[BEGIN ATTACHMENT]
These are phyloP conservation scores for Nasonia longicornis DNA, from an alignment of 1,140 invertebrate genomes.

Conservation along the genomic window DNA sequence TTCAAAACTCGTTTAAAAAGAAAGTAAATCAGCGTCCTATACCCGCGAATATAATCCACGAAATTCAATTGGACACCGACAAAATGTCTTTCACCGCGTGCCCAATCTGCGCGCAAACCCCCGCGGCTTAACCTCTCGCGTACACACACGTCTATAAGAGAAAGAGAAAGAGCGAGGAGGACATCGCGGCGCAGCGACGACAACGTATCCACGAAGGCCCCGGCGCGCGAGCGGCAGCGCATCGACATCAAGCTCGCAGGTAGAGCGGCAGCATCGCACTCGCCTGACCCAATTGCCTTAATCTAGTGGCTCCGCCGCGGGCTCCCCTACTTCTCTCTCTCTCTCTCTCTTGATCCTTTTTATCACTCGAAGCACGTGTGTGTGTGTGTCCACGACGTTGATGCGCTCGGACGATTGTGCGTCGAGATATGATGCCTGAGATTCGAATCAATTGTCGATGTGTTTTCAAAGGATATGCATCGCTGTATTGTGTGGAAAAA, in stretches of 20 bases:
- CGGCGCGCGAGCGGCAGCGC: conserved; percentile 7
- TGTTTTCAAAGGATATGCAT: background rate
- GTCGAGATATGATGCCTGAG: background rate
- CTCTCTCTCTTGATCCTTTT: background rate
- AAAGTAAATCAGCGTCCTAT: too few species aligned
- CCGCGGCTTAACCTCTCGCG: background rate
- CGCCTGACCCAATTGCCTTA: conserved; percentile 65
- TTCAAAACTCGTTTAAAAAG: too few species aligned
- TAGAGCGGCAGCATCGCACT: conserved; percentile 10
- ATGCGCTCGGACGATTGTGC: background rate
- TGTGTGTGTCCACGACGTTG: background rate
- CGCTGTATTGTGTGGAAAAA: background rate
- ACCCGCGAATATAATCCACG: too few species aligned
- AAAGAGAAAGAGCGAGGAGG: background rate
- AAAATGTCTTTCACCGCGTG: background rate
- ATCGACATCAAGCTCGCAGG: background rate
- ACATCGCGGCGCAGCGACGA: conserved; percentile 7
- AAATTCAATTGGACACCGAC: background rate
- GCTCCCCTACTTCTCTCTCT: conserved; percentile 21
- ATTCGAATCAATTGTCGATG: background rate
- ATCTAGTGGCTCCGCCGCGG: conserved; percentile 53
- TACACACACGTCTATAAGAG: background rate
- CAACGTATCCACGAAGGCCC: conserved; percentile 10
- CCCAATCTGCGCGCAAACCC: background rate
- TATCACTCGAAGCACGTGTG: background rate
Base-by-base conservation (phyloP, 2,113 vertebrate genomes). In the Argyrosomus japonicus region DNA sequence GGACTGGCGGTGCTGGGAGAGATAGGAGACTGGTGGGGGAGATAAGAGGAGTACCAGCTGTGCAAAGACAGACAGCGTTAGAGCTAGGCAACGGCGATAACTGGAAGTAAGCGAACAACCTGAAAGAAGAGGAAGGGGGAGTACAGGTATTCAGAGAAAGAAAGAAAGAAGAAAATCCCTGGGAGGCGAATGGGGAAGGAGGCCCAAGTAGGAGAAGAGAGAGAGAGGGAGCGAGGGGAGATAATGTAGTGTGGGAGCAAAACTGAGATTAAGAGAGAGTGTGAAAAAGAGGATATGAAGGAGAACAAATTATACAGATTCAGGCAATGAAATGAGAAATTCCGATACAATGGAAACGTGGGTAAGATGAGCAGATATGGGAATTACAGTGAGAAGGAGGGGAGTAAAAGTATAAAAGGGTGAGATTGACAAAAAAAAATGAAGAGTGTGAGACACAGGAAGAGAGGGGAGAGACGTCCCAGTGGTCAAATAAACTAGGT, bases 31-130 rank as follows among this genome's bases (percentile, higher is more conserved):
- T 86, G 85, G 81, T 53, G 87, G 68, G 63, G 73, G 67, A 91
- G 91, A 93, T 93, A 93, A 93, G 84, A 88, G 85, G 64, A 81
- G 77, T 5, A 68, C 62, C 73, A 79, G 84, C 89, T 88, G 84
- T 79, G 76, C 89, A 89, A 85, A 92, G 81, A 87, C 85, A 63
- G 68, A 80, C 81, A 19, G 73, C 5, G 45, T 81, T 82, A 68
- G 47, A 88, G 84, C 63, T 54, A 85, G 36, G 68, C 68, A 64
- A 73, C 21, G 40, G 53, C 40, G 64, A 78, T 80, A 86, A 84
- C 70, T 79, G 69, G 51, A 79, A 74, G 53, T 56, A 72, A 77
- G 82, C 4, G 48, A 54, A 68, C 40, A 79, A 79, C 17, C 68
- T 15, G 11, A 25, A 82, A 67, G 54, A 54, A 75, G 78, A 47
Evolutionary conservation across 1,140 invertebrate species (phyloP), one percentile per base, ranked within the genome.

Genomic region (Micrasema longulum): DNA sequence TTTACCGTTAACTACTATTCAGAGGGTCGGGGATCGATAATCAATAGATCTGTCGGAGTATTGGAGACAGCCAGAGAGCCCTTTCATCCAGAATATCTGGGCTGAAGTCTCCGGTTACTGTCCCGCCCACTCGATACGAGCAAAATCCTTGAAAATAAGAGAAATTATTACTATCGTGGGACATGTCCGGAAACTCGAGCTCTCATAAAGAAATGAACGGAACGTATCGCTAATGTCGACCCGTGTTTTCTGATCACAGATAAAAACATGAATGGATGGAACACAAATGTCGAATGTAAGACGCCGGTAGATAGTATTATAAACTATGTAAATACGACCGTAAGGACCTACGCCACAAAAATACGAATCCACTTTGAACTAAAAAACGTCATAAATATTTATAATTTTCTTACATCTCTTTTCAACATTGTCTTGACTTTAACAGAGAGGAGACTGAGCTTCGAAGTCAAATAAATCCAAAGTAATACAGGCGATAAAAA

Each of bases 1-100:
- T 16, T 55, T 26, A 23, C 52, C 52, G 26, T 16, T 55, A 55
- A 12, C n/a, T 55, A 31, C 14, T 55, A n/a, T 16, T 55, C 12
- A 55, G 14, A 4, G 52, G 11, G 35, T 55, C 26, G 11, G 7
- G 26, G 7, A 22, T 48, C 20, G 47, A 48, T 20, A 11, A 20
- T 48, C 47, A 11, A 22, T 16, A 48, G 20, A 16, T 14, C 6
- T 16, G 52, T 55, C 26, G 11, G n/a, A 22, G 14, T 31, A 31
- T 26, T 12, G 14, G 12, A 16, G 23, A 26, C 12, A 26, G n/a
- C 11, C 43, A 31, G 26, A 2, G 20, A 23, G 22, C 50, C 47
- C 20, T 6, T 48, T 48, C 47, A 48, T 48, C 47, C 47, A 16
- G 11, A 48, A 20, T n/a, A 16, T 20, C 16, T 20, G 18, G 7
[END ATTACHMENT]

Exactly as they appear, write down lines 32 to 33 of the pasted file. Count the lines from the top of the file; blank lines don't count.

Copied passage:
- T 79, G 76, C 89, A 89, A 85, A 92, G 81, A 87, C 85, A 63
- G 68, A 80, C 81, A 19, G 73, C 5, G 45, T 81, T 82, A 68